Thoughts in a Hijab

"My cultural and personal identity"

YouTube intro: "This youth-produced film tells the story of a young woman who recently moved to the US from Iran, and her decision to continue wearing the hijab although no longer forced to do so."


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She looks ugly without a Hejab!

by Shahrokh T (not verified) on

That is why she is wearing it. Have you walked in a streets in Iran steering at the women with Hejabs. They look more pretty with Hejab than without having it.
The rest is story!!!


P.S. I am keep thinking when the Iranians through the akhonds out, there is going to be many people whom take off their clothes and walk nude for days in the street of Tehran!!!


Wearing jeans is part of her cultural identity too?

by Anonypishi (not verified) on

She has to do it right; wear a chador then we are talking. She’ll do fine acting in those independent movies. See you on IFC.
Mardome Iran khol shodan.


Mini Skirt

by shirazie (not verified) on

I think she replaces the pants with a Mini skirt..she will make a fashion statement.

loosen up sis. you only live once and it is only 40 years. the rest is down hill


It is Not a sign of strenght

by t (not verified) on

I disagree with the comment from Alborzi that it requires an independent and a brave personality for the likes of Sahar to continue to wear a veil in the West. To the contrary. Sahar is young and subject to her family's pressures and desires. She is giving into them and wants to make them happy. She is not a free thinker nor independent. Now, if she were 40 years old, highly educated, financially independent and free from family pressure and still making that choice, then I would label her action as "independent". For now she is a slave to her family and has not yet discovered what she really wants. I don't think that mother of her's will ever let her discover her true self.


Hijab and Culture

by Amir Nasiri (not verified) on

First of all the mother is wrong when saying Hijab will protect her daughter from losing her cutltural identity

second, they are not wearing the hijab right, almost half of the hair is showing

third, I think the mother has caused a greater damage to her daughter, that kid one day will realize how much screwed up she is, and requires a life time of therapy to fix her

Thank you to Party Girl to showing us another IRI propaganda.

I recommend to all Iranian women to save their virginity and wear hijab because that protects them from losing your virginity, then they become excellent PR for IRI.


Hejab does NOT represent the Iranian cultural

by t (not verified) on

The premise and rationale of why she is wearing the veil and hence the title of this documentary is flawed. The hejab may represent this girl's family and personal identity but it does NOT represent the Iranian cultural identity.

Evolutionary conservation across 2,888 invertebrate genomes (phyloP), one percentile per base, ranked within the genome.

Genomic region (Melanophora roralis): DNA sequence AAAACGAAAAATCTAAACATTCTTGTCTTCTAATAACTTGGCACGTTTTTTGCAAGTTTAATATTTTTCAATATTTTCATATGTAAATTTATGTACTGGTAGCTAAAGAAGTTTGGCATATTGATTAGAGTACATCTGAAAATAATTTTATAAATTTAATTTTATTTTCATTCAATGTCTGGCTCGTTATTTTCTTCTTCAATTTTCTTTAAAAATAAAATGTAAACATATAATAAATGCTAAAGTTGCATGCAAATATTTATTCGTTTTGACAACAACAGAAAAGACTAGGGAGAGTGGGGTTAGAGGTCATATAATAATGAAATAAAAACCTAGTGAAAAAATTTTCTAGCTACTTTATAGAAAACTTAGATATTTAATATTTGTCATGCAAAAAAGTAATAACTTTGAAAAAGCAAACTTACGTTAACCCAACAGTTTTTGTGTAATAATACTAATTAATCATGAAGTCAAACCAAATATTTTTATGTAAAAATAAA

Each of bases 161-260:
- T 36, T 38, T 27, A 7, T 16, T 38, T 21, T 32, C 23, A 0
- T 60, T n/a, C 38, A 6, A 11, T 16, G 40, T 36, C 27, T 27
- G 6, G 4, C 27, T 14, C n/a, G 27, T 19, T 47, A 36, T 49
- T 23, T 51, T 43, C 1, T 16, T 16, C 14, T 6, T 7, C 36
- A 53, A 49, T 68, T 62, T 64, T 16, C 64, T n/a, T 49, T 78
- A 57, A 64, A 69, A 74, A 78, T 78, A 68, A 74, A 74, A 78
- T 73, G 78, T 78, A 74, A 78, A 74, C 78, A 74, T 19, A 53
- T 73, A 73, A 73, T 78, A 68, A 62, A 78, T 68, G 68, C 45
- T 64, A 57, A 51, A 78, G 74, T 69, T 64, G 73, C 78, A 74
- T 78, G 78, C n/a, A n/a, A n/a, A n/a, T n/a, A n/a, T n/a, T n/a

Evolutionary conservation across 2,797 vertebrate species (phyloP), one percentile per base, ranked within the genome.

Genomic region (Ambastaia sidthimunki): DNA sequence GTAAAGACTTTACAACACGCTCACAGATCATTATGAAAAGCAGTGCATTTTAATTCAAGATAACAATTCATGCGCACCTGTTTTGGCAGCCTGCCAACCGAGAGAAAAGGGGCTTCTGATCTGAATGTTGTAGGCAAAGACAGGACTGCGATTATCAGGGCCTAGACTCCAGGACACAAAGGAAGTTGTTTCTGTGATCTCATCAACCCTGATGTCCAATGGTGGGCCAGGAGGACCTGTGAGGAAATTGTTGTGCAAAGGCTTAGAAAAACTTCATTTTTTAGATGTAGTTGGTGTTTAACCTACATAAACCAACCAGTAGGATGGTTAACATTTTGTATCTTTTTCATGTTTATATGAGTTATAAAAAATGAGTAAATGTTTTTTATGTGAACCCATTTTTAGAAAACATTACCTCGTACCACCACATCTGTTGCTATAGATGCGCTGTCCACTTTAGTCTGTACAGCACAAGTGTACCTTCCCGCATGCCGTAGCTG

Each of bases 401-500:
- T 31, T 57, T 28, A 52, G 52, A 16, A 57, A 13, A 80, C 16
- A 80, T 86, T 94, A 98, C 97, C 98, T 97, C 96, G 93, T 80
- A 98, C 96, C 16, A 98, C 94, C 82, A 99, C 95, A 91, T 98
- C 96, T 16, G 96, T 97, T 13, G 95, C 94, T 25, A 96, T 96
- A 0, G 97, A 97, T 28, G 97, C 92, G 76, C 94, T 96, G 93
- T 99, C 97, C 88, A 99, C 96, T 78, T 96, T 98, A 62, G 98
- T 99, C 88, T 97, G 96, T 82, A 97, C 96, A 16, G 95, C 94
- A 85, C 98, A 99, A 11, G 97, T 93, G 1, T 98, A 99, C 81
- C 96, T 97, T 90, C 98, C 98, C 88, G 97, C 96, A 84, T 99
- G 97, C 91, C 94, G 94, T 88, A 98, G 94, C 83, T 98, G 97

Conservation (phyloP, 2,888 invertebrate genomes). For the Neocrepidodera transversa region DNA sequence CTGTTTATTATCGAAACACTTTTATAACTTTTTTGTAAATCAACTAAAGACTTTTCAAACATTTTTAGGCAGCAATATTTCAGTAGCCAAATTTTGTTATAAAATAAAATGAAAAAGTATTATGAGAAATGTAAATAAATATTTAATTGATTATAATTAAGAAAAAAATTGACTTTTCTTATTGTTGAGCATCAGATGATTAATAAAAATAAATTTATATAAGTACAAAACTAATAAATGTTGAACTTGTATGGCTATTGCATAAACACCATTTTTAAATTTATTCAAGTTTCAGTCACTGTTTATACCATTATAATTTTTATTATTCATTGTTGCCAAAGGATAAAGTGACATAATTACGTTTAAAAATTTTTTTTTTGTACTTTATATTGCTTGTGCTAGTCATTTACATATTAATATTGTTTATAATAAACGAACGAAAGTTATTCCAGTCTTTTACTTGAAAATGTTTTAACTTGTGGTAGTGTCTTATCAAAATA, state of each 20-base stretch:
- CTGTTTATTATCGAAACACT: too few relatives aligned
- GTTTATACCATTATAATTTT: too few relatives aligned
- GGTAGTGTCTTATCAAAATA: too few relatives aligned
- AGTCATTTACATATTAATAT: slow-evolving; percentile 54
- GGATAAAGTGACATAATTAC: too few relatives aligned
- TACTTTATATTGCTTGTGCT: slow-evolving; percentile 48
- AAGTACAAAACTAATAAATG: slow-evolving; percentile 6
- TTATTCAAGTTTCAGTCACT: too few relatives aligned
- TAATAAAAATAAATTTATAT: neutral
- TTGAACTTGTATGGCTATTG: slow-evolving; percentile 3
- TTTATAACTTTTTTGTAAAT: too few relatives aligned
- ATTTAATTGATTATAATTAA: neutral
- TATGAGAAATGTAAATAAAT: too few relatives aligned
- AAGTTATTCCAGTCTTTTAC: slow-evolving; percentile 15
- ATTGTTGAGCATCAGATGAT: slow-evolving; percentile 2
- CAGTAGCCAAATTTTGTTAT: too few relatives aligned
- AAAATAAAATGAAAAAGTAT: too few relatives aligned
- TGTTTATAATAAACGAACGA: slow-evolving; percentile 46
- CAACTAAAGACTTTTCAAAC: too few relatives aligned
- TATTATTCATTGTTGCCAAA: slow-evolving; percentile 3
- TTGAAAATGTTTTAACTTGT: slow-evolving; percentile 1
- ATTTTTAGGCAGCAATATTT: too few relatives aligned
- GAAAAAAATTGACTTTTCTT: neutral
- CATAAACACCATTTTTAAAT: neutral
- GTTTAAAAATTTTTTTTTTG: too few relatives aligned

Iran is made of Zoroastrians, Jews, Bahaiis, Christians and Muslims, and prior to the 1979 revolution was a secular country. And, although most Iranians are Muslims, the greater portion of the women population in Iran voluntarily did not wear the veil prior to the veil being forced upon them in 1980. Even today, most of those women only wear a veil outside of their homes because it is mandated.

Given Sahar's mother wears a veil and her backward comments, you can see she comes from a religious family where that is the way they have been brought up. Sahar's mother naively thinks the veil sheilds her daughter from corruption and maintains her modesty (nejabat). Her daughter's reputation and virginity is all that matters to the mother. Because in the world of Islam that is the only thing of value a woman has to offer.

At least Sahar has the option to follow her family values and continue to wear the veil in the US. In Iran, a woman does not have the option to not wear a veil.


Personal choice is not a cultural identity

by desertlion (not verified) on

Sahar obviously has a strong personallity and has not let the western atmoshpere influence her. However, I disagree that wearing hejab is an Iranian culture. It is a religious culture.


They are brave

by Alborzi (not verified) on

Its brave to do it. It requires an independent and
a very brave personality now . There is so much stereo typing of them that is unbearable. I see the alternatives at my son's schools and its a never ending race to the bottom, there is so much narcissistic personality that it has become norm. I know that I would have not ever finished HS if I was sitting next to these almost nude (really with the low cut jeans) girls. Their hejab is normal in the last century in countries like greece and Mexico, now we are in the narcistic century.

AmirAshkan Pishroo

Dear Party Girl

by AmirAshkan Pishroo on

She knows quite well that the pursuit of her cultural identity is at odds with her gender identity, with her feeling of being a young woman.

In any case, this was quite an impressive video clip. Thanks.